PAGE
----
The second principle for creating inclusive teaching practices is to increase representation in the classroom. Diverse groups of students seeing themselves and their experiences represented in the curriculum can be a powerful motivator for their success and self-concept. It is important to note that one should be intentional about the type of representation provided, in that it should be positive rather than upholding negative stereotypes about certain groups (El-Burki, 2017). Some practical examples of increasing representation in the classroom might be to read works written by diverse voices, highlighting notable scholars in the discipline who belong to historically marginalized groups, bringing in guest speakers, using media with broad representation, or applying knowledge learned in the classroom to real world problems. Planning for increasing diversity in the curriculum can both “be a formal process from some perspectives, but it is also an informal, interactive, ongoing process,” (Black et al., 2019, p. 122) where one is willing to adjust both in class and throughout the semester to ensure all students are being represented. This may be more challenging for some disciplines than others depending on the nature of the course, but it is important to think creatively to help foster a sense of belonging and classroom community.

Another form of increasing representation in the classroom is through allowing different forms of participation based on students’ needs. The standard expectations for participation in the classroom, that of speaking up in a group discussion setting, may be difficult for students from various backgrounds for a multitude of reasons besides them being unprepared for class or not engaging in discussion (White, 2011). Students may be experiencing a language barrier, feel uncomfortable contributing if they are the only Student of Color, be unable to hear the professor, or be preoccupied with worries about their finances, to name just a few examples. There is something to be said for encouraging students to step outside of their comfort zone, but there can also be great benefits to allowing students to participate in different ways (White, 2011). Some suggestions for practice might be allowing students to write their thoughts in assigned reflections or discussion posts rather than share with the whole class, or even using small group settings within the classroom to ensure all students have their voices heard (White, 2011; hooks, 1994).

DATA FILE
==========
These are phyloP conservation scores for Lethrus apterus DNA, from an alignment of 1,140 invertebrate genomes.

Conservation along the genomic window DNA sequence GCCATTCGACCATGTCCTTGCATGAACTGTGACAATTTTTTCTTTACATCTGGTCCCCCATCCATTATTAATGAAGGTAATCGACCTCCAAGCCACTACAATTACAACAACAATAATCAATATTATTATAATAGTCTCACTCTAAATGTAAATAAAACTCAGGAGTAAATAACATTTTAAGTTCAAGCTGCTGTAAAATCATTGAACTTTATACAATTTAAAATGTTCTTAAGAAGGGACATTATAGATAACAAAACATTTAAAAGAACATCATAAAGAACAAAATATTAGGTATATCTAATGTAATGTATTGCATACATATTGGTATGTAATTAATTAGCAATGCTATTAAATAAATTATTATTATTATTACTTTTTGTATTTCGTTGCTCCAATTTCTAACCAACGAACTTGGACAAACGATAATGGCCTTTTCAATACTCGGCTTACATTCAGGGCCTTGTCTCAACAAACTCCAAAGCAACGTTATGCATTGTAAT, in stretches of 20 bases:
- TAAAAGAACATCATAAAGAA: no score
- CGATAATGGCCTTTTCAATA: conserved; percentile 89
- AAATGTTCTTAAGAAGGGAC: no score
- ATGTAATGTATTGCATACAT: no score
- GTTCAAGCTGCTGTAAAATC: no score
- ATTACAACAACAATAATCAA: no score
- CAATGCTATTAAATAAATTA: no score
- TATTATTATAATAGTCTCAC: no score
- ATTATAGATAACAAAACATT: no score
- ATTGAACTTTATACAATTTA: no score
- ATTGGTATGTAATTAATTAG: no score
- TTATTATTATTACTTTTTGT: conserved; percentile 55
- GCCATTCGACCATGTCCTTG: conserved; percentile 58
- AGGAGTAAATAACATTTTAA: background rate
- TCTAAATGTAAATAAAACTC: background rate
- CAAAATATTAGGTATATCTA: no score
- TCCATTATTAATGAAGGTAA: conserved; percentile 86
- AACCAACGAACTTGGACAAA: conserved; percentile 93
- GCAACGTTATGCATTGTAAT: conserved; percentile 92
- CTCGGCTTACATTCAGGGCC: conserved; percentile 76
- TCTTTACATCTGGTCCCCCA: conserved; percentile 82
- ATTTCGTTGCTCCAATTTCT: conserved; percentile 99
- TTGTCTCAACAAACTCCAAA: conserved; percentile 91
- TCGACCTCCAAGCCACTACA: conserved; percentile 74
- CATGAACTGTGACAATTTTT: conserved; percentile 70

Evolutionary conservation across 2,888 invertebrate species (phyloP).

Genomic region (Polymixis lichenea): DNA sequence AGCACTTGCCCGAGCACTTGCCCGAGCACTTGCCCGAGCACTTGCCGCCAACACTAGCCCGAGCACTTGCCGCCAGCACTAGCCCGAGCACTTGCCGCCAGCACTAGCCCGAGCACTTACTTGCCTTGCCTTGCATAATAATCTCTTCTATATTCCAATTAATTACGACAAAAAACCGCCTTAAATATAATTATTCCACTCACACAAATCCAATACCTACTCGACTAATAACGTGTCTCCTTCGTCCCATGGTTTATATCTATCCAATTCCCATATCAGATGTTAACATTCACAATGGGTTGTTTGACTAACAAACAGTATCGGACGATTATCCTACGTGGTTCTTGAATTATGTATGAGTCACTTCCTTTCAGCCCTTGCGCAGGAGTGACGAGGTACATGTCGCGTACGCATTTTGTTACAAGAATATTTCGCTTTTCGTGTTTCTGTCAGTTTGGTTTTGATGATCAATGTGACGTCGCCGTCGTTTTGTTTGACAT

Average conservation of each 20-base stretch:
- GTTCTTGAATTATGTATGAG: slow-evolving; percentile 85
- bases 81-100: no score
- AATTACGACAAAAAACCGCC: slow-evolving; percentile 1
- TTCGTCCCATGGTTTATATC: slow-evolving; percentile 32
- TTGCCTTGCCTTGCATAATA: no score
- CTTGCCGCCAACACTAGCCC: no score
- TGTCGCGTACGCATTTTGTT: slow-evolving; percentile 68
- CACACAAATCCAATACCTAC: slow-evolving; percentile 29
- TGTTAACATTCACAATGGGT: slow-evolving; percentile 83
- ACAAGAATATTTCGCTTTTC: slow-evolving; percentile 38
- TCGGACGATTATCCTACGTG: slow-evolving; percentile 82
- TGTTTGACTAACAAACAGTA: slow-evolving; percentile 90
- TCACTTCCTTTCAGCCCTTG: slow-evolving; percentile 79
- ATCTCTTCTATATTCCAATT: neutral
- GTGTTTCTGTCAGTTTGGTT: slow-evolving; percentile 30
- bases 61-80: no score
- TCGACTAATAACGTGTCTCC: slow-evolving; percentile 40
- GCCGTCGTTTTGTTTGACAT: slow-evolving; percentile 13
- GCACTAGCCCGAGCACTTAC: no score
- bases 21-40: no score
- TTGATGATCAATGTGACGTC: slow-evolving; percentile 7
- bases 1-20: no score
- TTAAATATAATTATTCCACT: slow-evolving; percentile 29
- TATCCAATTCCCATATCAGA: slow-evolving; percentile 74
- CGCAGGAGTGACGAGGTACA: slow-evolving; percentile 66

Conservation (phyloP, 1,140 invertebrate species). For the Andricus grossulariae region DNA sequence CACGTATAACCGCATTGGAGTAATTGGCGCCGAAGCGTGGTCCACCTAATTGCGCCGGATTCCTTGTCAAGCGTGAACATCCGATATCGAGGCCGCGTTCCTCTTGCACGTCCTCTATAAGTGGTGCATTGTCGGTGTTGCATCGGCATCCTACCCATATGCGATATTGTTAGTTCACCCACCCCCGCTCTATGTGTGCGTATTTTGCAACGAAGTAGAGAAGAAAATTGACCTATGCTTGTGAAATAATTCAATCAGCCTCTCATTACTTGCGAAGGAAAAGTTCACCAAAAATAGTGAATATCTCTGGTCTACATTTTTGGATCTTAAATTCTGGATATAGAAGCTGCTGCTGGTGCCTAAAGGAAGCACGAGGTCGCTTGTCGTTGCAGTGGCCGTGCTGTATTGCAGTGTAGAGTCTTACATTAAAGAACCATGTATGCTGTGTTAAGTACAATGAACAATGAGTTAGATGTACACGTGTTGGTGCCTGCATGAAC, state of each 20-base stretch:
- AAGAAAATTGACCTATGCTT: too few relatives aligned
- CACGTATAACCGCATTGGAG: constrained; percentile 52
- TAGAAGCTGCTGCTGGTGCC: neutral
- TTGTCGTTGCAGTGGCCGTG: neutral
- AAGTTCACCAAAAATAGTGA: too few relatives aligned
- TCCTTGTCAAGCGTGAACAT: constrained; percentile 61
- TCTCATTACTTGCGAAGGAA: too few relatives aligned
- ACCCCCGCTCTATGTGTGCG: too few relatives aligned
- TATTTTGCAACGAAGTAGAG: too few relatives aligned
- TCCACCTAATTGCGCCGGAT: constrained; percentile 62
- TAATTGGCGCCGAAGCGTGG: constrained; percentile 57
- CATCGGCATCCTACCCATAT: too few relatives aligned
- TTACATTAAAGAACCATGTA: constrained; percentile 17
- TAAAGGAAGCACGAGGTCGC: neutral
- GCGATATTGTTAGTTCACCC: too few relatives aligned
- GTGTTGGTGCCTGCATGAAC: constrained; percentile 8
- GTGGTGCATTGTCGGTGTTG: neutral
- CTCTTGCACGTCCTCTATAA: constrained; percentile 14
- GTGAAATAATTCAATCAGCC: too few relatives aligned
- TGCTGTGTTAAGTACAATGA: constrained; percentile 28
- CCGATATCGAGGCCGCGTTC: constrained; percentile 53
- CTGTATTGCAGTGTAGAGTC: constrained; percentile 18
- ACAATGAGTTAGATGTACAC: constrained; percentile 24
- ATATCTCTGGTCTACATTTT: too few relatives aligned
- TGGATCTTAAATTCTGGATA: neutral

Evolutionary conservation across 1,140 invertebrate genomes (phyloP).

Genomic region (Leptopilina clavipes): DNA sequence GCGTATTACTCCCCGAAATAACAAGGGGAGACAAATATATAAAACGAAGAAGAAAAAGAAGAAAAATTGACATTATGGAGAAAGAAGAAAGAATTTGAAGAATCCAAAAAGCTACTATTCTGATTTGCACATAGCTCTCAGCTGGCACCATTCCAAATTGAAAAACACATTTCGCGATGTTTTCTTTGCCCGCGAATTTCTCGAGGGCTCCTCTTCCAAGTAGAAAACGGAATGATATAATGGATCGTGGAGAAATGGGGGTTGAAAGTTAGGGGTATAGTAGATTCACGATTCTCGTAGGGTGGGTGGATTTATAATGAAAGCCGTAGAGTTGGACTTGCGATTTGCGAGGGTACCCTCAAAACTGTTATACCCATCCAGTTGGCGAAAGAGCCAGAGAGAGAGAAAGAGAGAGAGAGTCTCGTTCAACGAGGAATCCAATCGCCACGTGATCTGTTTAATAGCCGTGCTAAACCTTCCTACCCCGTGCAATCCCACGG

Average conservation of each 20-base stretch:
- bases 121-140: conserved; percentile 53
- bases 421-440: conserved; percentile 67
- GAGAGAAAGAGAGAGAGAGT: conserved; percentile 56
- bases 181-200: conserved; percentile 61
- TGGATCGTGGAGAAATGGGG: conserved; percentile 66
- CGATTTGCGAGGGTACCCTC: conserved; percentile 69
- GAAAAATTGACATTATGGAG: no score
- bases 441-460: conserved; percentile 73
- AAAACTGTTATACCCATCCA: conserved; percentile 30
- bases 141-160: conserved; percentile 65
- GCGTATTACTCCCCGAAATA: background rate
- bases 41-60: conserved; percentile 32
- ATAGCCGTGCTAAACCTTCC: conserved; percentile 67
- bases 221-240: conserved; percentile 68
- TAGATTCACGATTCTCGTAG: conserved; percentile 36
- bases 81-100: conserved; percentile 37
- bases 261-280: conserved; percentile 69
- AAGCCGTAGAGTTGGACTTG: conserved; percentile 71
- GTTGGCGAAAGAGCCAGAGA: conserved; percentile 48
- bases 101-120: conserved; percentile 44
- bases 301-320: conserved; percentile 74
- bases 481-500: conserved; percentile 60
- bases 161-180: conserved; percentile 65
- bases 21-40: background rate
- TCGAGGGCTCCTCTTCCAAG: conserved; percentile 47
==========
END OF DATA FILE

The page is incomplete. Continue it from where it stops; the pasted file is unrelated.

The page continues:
Avoiding Deficit Lens

The final principle of inclusive teaching practices is to avoid a deficit lens when supporting students from marginalized groups. Common understandings of students from diverse backgrounds offer the perspective of what students are lacking compared to their peers (Bastedo & Jaquette, 2011; Jack, 2015). Instead, it is beneficial to focus on models that emphasize all that diverse students have to offer as assets to their classrooms and institutions (Yosso, 2005; Huber, 2009). Yosso (2005) and Huber (2009) note how diverse students offer their aspirations, linguistic talents, familial background, social connections, ability to navigate the institution, resistance to systemic barriers, and spiritual perspectives because of their backgrounds and upbringing.

A practical way of embracing these assets in the classroom is to allow students to learn from one another in various ways, through discussion or group work, for example. Another way is to view the process of expanding access to learning methods as a way for students to showcase the gifts they possess. Though it is certainly important to understand the barriers that students face so that institutions may alleviate them, it is also vital that students who are from historically marginalized groups receive the dignity of being viewed from a lens of hope and value for all they have to give rather than emphasize what they lack (Tuck, 2009). Choosing to shift one’s understanding of diverse groups from deficit ideology (or even an ideology of grit that says individuals can push through the barriers they face should they just work hard enough) to an understanding of the structural barriers that marginalized groups experience cultivates compassion and understanding for students who may struggle in the college environment (Gorksi, 2016).

Inclusive teaching is vital for the success of all students. It may seem that to make the classroom inclusive is to deviate from classroom norms, but it is worth noting that the norms of the classroom are often designed with an institution’s “typical” student in mind (hooks, 1994). To broaden opportunities for success in the classroom is not to reduce standards or deviate from excellence, but to expand one’s understanding of what excellence looks like in order to value all that students have to offer (Yosso, 2005).

References